The great hopes arouse by the Pakistan resolution when it was first passed in Lahore in March 1940—seven years before Pakistan came into existence—remain a pipe dream. Instead, for most Pakistanis it has become a nightmare.
Minar-e Pakistan (the Pakistan Tower) stands at the spot in Lahore where the Muslim League had passed its historic resolution on March 23, 1940 demanding a separate state for the Muslims of India. The tower was erected by Pakistan many years later to commemorate that historic day. As symbols go, it is an impressive monument reminding people that the leaders who led the Pakistan movement were visionaries. They had to struggle against enormous odds to achieve the State of Pakistan that was dismissed by many at the time as a pipe dream.
It was Dr. Muhammad Iqbal, the poet-philosopher, who had first articulated the idea of a separate homeland for the Muslims of India is his address to the annual meeting of the All-India Muslim League in Allahabad in 1930. Iqbal did not call it Pakistan — the name was coined a few years later by Chaudhry Rahmat Ali, a student at Cambridge University in England — but he visualized a separate state for Muslims that would comprise those regions of India that had a Muslim majority. Iqbal had arrived at this conclusion after careful study and understanding of the prevailing situation in India and the plight of Muslims within it. Iqbal did not live to see his vision enshrined in a resolution much less the realization of his dream into a state but on August 14, 1947 Pakistan emerged on the world map as an independent sovereign state.
March 23 is celebrated each year in Pakistan and abroad with great fanfare. Fiery speeches are delivered and tall promises made to turn Pakistan into the “Switzerland of Asia” and more. The reality, however, is very different and is aptly captured by the scruffy surroundings of Minar-e Pakistan itself. Today, the grounds surrounding Minar-e Pakistan are used by an odd assortment of politicians to launch their political campaigns or threaten long marches on Islamabad. Despite expending a lot of hot air, nothing is achieved.
If the scruffy surroundings of Minar-e Pakistan were the only problem facing the people of Pakistan, perhaps they would not complain much. In the 73-year period since the Pakistan resolution was first adopted, the plight of the people has worsened immeasurably. There is rampant corruption at every level of society. People cannot get even legitimate work done without greasing some official’s palm. Four-fifths of Pakistanis view government corruption as widespread. Transparency International ranked Pakistan 42 out of 176 countries in its Corruption Perception Index (CPI) in 2009. Last year, it went up to 33. In other words, the level of corruption went up in 2012 making Pakistan the 33rd most corrupt country in the world out of a total of 176 countries examined. This level of corruption is the direct result of the abuse of power at the highest levels of government.
President Asif Ali Zardari, widely viewed as an accidental president because of the murder of his wife Benazir Bhutto on December 27, 2007, thus garnering sympathy for the Pakistan People’s Party (PPP), is seen as the most corrupt politician in the country. A deal brokered by the US and Britain enabled Benazir Bhutto to return to Pakistan after then military dictator General Pervez Musharraf annulled all corruption cases against the couple and a host of other politicians under what was referred to as the National Reconciliation Order (NRO). In turn, those politicians were asked to work with Musharraf supporting his bid to remain in power. Circumstances did not help the general and he was forced to resign in August 2008 going into exile in Dubai and England. He keeps popping up on television periodically declaring his intention to return to Pakistan but so far he has kept well away for fear of being arrested.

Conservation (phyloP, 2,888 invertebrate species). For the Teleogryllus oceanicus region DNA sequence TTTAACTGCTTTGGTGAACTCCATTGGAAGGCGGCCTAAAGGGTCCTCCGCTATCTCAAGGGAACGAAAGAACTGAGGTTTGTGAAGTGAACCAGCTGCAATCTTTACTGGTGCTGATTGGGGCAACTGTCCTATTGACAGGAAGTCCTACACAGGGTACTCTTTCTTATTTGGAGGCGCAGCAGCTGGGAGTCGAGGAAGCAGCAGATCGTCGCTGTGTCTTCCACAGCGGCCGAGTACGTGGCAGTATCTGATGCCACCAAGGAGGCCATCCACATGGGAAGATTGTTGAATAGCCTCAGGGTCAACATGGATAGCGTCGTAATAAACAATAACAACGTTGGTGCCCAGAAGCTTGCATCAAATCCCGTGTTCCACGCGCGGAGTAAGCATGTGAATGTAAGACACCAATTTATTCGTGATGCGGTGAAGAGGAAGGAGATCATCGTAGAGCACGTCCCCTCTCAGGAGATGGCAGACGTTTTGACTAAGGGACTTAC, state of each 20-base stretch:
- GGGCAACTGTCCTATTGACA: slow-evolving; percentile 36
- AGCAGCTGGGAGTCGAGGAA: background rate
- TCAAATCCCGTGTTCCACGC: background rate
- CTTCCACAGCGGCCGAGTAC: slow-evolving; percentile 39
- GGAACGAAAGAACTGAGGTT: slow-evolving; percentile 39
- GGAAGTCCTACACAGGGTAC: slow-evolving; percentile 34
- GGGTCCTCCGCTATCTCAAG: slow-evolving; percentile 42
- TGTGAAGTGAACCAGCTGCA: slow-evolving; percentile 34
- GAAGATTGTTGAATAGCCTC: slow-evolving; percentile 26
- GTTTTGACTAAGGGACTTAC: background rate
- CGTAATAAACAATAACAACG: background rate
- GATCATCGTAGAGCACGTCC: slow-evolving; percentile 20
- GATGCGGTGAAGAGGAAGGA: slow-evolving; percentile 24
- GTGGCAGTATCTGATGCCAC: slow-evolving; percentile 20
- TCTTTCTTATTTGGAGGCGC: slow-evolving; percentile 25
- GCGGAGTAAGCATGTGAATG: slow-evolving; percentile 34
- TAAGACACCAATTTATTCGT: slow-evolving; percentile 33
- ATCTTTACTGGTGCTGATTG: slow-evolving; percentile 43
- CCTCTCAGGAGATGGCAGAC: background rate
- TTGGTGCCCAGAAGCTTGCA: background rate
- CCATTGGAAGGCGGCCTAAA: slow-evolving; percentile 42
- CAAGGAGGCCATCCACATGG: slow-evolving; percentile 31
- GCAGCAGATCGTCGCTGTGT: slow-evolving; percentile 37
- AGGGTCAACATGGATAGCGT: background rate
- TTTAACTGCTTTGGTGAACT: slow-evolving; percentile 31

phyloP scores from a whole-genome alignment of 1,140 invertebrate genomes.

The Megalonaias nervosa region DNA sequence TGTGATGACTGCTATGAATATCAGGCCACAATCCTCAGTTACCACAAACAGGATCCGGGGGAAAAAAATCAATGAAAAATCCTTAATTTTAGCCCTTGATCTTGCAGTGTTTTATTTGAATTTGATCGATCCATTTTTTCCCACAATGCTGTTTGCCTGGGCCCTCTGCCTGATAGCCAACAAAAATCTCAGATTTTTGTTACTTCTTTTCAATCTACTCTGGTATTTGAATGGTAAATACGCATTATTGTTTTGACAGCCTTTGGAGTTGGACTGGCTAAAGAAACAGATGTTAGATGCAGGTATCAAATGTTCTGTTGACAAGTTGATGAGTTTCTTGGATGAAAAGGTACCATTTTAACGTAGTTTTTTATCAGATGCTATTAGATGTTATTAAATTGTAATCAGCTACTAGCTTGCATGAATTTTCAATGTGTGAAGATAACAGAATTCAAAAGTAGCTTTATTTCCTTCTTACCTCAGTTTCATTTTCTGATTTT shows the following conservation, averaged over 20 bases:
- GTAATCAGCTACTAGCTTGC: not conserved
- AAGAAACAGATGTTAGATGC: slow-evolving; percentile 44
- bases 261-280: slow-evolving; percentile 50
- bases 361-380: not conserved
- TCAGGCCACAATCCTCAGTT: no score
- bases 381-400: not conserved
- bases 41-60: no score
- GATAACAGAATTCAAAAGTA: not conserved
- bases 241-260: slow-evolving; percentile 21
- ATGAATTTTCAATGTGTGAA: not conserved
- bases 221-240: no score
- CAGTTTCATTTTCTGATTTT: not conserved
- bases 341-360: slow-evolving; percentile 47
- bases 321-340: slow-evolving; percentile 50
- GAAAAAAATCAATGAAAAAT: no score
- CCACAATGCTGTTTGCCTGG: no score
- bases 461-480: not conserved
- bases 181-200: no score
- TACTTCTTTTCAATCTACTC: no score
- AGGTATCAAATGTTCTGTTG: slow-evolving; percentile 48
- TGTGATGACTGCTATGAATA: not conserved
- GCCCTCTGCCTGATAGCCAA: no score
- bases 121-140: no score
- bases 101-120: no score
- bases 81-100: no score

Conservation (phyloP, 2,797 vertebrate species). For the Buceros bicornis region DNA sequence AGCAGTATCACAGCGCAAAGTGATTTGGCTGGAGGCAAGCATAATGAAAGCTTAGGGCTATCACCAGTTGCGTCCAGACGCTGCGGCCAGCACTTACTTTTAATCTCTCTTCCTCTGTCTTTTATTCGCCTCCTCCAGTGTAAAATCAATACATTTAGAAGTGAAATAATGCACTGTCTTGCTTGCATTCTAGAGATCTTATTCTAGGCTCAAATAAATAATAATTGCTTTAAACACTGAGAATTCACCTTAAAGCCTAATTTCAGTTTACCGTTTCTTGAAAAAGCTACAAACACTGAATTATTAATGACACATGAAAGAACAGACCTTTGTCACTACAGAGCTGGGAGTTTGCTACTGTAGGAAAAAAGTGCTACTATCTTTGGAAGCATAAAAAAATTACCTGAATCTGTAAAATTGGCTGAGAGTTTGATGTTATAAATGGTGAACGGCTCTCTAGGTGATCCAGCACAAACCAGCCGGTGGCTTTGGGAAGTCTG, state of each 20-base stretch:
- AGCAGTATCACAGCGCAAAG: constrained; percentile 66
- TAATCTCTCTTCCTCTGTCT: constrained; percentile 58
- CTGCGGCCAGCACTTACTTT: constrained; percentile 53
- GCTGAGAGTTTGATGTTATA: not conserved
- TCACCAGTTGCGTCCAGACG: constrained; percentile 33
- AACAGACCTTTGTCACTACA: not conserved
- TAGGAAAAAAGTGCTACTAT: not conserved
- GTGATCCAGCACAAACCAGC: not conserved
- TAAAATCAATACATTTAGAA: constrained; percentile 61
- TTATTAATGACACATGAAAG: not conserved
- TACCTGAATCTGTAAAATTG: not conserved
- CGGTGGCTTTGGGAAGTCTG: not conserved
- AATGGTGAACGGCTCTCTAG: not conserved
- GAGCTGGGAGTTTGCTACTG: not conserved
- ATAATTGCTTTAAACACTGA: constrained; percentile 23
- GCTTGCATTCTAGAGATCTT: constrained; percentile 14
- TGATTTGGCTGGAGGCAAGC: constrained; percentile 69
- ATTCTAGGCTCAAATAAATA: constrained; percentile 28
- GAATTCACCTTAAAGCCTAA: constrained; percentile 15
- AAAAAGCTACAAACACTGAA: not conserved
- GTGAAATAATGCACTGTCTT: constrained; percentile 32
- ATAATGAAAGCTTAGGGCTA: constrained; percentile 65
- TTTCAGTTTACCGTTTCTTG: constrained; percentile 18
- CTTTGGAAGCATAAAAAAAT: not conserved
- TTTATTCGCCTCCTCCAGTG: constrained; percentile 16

The Supreme Court of Pakistan, meanwhile, declared the NRO unconstitutional in a ruling on December 16, 2009. Zardari, however, clings to power and has used different ploys not to relinquish it. He has dragged on his stay, holding on until the assemblies will be dissolved before March 16 and elections held by May of this year. That the elections will yield any different results, given the level of corruption and manipulation of the electoral process in Pakistan, is not difficult to fathom.
Further, Pakistan is a deeply feudal society in which the big landlords hold sway over their workers as if they are slaves. The feudals pay no taxes on their vast land holdings or produce. They use this wealth to buy their way into power and once there, they begin the process of plundering state resources. Even retired admiral Fasih Bukhari, Chairman of the National Accountability Bureau (NAB) has declared that daily corruption in Pakistan results in 7 billion rupees loss to the treasury ($1 is equivalent to approximately 97 rupees). In the five years of the Zardari regime, the treasury lost Rs12,600 billion through corruption alone.
There is not only avoidance of tax by the mighty and powerful but there is a direct subsidy of their activities provided by the treasury. Shahid Kardar, former governor of the State Bank of Pakistan, in an opinion piece in the Karachi daily, Dawn, wrote on January 29, 2013: “The subsidies for fertiliser, wheat and sugar not accounted so far as expenditure in the federal and provincial budgets exceed Rs100 billion; the losses of PIA, steel mills and railways not recognised in the federal budget has crossed Rs350 billion; the annual deficits for electricity provision is still not being charged as expenditure, and, building up at an astounding Rs1 million a minute, is more than Rs100 billion.”